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sysctl(8) [bsd man page]

SYSCTL(8)						      System Manager's Manual							 SYSCTL(8)

sysctl - get or set kernel state SYNOPSIS
sysctl [ -n ] name ... sysctl [ -n ] -w name=value ... sysctl [ -n ] -aA DESCRIPTION
The sysctl utility retrieves kernel state and allows processes with appropriate privilege to set kernel state. The state to be retrieved or set is described using a ``Management Information Base'' (``MIB'') style name, described as a dotted set of components. The -a flag can be used to list all the currently available string or integer values. The -A flag will list all the known MIB names including tables. Those with string or integer values will be printed as with the -a flag; for the table values, the name of the utility to retrieve them is given. The -n flag specifies that the printing of the field name should be suppressed and that only its value should be output. This flag is use- ful for setting shell variables. For example, to save the pagesize in variable psize, use: set psize=`sysctl -n hw.pagesize` If just a MIB style name is given, the corresponding value is retrieved. If a value is to be set, the -w flag must be specified and the MIB name followed by an equal sign and the new value to be used. The information available from sysctl consists of integers, strings, and tables. The tabular information can only be retrieved by special purpose programs such as ps, systat, and netstat. The string and integer information is summaried below. For a detailed description of these variable see sysctl(3). The changeable column indicates whether a process with appropriate privilege can change the value. Name Type Changeable kern.ostype string no kern.osrelease string no kern.osrevision long no kern.version string no kern.maxinodes integer no kern.maxproc integer no kern.maxfiles integer no kern.maxtext integer no kern.argmax integer no kern.securelevel integer raise only kern.hostname string yes kern.hostid long yes kern.clockrate struct no kern.posix1version integer no kern.ngroups integer no kern.job_control integer no kern.saved_ids integer no kern.boottime struct no vm.loadavg struct no machdep.console_device dev_t no net.inet.ip.forwarding integer yes net.inet.ip.redirect integer yes net.inet.ip.ttl integer yes net.inet.icmp.maskrepl integer yes net.inet.udp.checksum integer yes hw.machine string no hw.model string no hw.ncpu integer no hw.byteorder integer no hw.physmem long no hw.usermem long no hw.pagesize integer no user.cs_path string no user.bc_base_max integer no user.bc_dim_max integer no user.bc_scale_max integer no user.bc_string_max integer no user.coll_weights_max integer no user.expr_nest_max integer no user.line_max integer no user.re_dup_max integer no user.posix2_version integer no user.posix2_c_bind integer no user.posix2_c_dev integer no user.posix2_char_term integer no user.posix2_fort_dev integer no user.posix2_fort_run integer no user.posix2_localedef integer no user.posix2_sw_dev integer no user.posix2_upe integer no EXAMPLES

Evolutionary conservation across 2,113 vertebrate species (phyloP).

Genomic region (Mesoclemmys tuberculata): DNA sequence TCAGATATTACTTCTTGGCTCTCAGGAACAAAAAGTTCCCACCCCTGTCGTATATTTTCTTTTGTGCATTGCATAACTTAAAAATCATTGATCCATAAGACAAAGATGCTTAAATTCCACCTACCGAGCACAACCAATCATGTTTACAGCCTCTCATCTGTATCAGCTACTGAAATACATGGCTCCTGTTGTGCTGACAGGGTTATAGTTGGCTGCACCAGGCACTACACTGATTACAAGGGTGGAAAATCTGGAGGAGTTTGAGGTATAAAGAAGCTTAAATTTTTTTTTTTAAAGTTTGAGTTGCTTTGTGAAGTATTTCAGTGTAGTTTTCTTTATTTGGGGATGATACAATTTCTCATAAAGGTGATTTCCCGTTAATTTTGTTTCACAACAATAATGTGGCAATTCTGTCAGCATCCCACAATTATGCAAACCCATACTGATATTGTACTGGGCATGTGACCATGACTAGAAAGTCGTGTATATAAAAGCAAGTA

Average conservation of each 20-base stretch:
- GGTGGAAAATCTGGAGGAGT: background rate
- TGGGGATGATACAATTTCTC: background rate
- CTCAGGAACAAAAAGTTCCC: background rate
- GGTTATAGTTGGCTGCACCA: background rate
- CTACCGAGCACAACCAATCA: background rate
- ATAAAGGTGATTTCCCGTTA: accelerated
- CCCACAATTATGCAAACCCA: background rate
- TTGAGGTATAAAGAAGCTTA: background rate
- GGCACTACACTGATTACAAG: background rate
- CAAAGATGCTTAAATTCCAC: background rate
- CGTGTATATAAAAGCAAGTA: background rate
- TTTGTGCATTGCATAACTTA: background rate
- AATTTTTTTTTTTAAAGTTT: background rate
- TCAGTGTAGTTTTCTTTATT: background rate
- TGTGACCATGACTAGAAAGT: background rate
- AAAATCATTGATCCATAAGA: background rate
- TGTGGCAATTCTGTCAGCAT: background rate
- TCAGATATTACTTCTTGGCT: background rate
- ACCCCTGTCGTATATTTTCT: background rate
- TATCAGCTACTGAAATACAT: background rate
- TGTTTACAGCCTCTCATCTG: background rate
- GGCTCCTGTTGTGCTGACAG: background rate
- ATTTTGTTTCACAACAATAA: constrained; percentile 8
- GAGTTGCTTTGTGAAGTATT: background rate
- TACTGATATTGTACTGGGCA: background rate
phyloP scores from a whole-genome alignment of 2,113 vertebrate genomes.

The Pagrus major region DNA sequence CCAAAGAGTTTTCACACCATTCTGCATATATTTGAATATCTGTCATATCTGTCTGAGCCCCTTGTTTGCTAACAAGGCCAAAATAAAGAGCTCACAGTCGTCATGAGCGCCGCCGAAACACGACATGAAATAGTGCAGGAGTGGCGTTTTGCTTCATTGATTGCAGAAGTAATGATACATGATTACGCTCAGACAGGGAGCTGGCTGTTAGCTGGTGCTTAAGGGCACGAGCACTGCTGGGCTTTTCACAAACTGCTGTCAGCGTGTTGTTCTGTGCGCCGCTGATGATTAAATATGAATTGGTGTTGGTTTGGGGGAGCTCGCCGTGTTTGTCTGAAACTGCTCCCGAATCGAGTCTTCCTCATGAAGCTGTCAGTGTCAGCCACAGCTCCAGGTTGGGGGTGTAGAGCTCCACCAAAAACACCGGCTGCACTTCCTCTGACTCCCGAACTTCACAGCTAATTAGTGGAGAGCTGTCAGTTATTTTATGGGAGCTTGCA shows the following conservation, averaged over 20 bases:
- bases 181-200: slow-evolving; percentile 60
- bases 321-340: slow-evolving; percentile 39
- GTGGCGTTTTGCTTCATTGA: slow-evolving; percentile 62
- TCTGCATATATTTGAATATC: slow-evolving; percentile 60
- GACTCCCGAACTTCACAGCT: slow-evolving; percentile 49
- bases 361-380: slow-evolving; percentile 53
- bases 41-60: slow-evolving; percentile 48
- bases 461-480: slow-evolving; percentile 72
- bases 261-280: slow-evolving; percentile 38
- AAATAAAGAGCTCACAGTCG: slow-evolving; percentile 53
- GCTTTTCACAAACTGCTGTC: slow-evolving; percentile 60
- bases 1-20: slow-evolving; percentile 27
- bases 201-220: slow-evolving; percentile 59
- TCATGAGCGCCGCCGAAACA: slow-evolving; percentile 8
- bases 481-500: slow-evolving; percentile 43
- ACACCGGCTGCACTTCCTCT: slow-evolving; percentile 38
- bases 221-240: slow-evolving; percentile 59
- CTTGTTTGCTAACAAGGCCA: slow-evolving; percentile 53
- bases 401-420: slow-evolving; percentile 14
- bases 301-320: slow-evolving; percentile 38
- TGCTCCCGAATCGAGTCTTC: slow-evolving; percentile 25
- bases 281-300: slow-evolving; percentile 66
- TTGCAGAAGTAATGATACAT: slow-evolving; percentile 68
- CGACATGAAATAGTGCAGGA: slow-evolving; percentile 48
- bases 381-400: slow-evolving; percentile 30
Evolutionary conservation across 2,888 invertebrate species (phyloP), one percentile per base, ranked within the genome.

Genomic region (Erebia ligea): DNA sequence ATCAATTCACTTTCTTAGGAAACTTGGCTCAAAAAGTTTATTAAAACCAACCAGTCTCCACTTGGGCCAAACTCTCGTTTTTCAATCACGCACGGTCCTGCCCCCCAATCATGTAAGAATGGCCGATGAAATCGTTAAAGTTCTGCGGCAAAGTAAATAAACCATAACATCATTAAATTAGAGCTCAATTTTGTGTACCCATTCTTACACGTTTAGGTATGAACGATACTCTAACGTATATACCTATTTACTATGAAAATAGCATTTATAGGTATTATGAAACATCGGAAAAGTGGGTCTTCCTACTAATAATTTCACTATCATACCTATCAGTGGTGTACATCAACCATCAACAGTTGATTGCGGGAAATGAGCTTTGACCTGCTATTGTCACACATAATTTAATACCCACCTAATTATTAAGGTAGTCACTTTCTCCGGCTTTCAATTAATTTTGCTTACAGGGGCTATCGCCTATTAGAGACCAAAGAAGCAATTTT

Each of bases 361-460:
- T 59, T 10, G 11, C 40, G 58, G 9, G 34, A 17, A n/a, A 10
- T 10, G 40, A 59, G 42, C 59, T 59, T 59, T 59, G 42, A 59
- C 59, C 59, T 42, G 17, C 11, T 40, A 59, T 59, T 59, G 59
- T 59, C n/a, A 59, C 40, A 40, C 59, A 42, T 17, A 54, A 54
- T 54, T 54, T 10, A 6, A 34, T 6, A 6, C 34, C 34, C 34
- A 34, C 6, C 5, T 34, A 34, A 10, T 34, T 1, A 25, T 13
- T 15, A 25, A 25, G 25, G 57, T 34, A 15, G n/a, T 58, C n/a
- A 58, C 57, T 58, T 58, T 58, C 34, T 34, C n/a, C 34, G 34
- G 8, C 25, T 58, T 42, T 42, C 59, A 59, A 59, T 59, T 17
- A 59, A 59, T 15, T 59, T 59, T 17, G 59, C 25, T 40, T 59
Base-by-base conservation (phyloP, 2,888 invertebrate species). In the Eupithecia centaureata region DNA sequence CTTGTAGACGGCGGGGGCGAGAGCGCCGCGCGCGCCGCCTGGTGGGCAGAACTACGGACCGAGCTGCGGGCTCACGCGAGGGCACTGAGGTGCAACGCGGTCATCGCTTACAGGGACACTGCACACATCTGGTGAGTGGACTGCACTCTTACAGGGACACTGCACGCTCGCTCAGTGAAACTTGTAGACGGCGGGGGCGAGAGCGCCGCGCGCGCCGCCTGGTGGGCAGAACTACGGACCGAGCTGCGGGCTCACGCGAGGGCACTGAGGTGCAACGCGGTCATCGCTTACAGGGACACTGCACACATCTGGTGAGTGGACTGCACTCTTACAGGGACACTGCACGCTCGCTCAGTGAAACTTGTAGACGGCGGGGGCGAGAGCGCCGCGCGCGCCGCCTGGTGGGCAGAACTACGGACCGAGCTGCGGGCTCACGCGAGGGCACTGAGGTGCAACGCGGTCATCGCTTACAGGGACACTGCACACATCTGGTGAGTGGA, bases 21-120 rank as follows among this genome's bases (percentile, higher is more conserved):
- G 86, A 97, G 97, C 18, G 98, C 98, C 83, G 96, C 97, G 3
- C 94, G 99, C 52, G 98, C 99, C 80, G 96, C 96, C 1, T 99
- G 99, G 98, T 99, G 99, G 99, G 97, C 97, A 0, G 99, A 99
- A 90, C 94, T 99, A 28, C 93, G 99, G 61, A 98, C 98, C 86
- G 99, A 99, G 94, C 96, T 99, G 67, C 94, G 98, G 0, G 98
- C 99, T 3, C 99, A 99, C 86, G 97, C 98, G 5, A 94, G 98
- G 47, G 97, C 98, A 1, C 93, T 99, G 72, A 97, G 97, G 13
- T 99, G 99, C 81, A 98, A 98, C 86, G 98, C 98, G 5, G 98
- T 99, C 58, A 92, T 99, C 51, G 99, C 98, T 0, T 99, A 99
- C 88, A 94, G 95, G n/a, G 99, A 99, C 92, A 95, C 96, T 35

For example, to retrieve the maximum number of processes allowed in the system, one would use the follow request: sysctl kern.maxproc To set the hostname of the system to, one would use the follow request: sysctl -w Information about the system clock rate may be obtained with: sysctl kern.clockrate Information about the load average history may be obtained with sysctl vm.loadavg FILES
<sys/sysctl.h> definitions for top level identifiers, second level kernel and hardware identifiers, and user level identifiers <sys/socket.h> definitions for second level network identifiers <sys/gmon.h> definitions for third level profiling identifiers <sys/vmparam.h> definitions for second level virtual memory identifiers <netinet/in.h> definitions for third level Internet identifiers and fourth level IP identifiers <netinet/icmp_var.h> definitions for fourth level ICMP identifiers <netinet/udp_var.h> definitions for fourth level UDP identifiers SEE ALSO
sysctl(3) HISTORY
sysctl first appeared in 4.4BSD. 4th Berkeley Distribution June 6, 1993 SYSCTL(8)
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